Friday, 26 April 2013

Day Four: Discovering the Azure Window - the scenery is beautiful yet fragile.

Gozo: Day Four

Go for an early morning climb to get a clear view of Xlendi, where our hotel is based. Wind is strong so take refuge in cleft of rock. Above me an array of birds mirror my actions. I jump as gun shots are fired above. It's shooting season and for a limited period of the day and for a few weeks only, it is legal to shoot Turtle Dove and Quail. As each shot fires yet more birds congregate in safety. I shan't tell. Join the painters today who after consulting the locals, change schedule and head for Dwerja as winds are so strong. Here the Azure Window, a prominent landmark is the attraction but is eroding fast due to ferocious waves and weather. It's predicted within 20 years it will be a mere sea stack. Waves pound dramatically through and completely fill the arch. I chat with Joan Grima from Gallery Crystal, which sells beautiful Gozo Glass. She grew up with this arch and admits she will be sad to see it disappear. I buy a vase from their Seaweed collection and pendant to remind me of this place. Fragility yet beauty sums up the scenery.

Ian Barber and his wife Carol, who act as the support team for Authentic Adventures, live in Gozo and fill us in about Dwerja's history. Ian points out Fungus Rock, believed to grow fungus containing healing properties. However in the 17th and 18th centuries anyone caught on this rock was put in the galleys for three years. A nearby smaller rock - Crocodile Rock - is so named for obvious reasons with its menacing jaw like form. Intrigued by the number of trace fossils embedded in the stone under foot, I receive an informative marine biology lesson from Roger, indicating his former BBC role as a senior producer on popular natural history documentaries. I attempt to capture the fossil imprints by tracing them in graphite and ink intense pencil before tackling the famous arch, which my fellow painters embrace determinedly despite losing various tools and canvases in the process due to the high winds.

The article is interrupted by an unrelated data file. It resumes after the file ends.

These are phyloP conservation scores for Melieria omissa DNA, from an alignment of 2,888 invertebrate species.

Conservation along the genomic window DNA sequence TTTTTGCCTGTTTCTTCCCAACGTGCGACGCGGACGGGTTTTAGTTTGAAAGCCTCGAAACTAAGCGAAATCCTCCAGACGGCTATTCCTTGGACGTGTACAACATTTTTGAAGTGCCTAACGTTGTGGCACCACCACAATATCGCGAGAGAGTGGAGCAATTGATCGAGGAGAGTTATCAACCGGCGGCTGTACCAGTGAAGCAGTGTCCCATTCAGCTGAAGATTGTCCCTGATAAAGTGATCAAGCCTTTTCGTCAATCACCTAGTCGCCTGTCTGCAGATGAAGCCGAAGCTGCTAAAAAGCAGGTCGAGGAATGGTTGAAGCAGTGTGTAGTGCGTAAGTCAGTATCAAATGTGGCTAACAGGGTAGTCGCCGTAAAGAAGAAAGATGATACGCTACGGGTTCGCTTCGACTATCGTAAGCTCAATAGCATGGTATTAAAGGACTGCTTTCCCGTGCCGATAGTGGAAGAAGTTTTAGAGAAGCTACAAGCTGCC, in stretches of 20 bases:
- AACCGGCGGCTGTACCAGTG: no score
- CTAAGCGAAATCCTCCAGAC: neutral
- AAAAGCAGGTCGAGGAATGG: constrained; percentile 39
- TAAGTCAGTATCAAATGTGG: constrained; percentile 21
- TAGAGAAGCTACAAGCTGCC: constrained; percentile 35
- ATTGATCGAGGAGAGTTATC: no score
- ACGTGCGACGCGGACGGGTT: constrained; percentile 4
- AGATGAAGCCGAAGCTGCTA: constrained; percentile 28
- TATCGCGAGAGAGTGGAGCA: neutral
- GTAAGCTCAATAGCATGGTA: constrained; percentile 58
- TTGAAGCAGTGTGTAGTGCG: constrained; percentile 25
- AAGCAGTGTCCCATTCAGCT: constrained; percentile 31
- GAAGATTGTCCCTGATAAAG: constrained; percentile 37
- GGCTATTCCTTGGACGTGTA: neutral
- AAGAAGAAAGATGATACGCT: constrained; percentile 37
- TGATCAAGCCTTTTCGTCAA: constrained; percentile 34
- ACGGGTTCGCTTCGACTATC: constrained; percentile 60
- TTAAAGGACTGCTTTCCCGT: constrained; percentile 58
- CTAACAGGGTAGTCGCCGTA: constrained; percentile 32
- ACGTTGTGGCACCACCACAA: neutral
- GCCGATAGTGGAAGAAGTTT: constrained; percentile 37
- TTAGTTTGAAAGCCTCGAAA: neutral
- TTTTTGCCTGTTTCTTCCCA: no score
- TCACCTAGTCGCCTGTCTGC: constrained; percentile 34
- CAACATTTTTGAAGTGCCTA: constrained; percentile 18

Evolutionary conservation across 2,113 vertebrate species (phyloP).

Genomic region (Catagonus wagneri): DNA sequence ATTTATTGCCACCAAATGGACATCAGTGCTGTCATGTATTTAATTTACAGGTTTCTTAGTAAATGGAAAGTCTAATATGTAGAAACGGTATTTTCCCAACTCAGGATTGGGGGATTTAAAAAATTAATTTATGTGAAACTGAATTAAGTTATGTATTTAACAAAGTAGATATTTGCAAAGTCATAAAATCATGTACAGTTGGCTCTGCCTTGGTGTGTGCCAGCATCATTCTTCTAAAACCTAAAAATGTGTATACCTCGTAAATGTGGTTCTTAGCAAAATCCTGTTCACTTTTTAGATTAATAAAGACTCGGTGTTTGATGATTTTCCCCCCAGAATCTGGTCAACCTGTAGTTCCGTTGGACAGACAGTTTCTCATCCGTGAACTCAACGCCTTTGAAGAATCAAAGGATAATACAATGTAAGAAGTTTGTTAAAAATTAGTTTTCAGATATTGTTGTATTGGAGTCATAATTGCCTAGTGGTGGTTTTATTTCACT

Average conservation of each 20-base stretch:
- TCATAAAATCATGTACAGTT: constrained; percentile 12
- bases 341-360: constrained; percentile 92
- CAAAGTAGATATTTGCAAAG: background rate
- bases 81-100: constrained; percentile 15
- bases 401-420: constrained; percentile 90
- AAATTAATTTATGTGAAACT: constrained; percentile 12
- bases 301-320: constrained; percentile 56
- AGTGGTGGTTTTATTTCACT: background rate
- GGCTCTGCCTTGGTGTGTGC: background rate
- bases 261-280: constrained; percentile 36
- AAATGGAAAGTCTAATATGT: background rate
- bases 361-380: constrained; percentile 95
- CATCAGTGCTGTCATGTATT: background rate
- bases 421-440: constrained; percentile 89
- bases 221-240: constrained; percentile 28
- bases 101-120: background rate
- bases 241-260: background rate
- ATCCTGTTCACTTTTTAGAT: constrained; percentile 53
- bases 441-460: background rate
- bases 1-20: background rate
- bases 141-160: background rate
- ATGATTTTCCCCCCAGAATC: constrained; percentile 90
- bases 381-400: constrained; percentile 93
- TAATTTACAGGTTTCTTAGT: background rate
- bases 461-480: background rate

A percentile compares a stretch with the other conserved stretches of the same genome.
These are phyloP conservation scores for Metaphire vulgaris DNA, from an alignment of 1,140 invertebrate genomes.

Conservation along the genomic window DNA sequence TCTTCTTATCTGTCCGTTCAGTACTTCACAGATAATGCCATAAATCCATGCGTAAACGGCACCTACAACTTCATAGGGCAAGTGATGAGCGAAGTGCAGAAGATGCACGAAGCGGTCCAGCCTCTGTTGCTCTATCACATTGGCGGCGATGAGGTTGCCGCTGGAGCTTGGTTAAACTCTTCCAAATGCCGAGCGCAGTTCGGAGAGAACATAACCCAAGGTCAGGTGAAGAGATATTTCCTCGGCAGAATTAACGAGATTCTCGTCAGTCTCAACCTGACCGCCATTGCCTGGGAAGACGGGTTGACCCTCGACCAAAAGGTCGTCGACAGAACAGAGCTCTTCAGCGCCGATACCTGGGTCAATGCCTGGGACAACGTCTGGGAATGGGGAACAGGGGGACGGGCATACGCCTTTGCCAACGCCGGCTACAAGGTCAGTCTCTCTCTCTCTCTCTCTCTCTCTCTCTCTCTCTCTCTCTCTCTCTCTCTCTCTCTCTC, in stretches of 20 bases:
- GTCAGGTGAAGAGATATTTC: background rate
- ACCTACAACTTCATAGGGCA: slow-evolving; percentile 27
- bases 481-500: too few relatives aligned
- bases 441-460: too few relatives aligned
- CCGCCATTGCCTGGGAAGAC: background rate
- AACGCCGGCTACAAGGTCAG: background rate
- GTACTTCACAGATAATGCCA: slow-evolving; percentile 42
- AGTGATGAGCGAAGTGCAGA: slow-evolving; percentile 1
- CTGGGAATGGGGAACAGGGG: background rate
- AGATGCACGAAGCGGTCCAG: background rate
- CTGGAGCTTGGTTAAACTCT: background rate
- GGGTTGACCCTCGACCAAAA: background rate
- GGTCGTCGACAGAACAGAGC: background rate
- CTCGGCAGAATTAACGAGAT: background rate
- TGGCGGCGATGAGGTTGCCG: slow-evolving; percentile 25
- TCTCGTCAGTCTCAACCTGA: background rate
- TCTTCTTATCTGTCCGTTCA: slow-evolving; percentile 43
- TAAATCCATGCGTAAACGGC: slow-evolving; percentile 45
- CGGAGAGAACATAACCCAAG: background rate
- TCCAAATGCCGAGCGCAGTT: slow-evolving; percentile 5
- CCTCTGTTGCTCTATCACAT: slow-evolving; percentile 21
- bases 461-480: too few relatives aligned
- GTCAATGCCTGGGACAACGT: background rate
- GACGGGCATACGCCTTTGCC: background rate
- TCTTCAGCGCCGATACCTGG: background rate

Hilary Archer paints in acrylics

Paul Hewson paints an old doorway

The Azure window - in artists book form

The word Picnic now has a new definition for me. Mine normally consists of sandwiches wrapped in tin foil. Today we are given ceramic plates, proper cutlery and top notch island-grown salads, as we shelter in a fossilised sand dune. Enjoy the warmth of the sun rays and drink in bird sounds and those of squealing youngsters braving the chilly waters in the distance. Pretend to be a fossil detective and take tracings of the indentations left by these once-living creatures. Watch the brave, pull on wet suits and heavy diving equipment and disappear under the water surface, before seeking out members of the painting party who have dispersed in various places of shelters to capture boats, rocks and the general ambience of this idyllic place.

While Hilary Archer tackles the intricacies and colours in the cliff facade in acrylics, I settle for drawing Paul Hewson in graphite and ink as he attempts a watercolour sketch of a weather-worn doorway with strips of peeling turquoise paint. Just check the famous Azure Window is still intact before heading back to the hotel to chat with our ramblers who have been to Marsalforn Valley to taste the wines and cheese at a local farm and vineyard.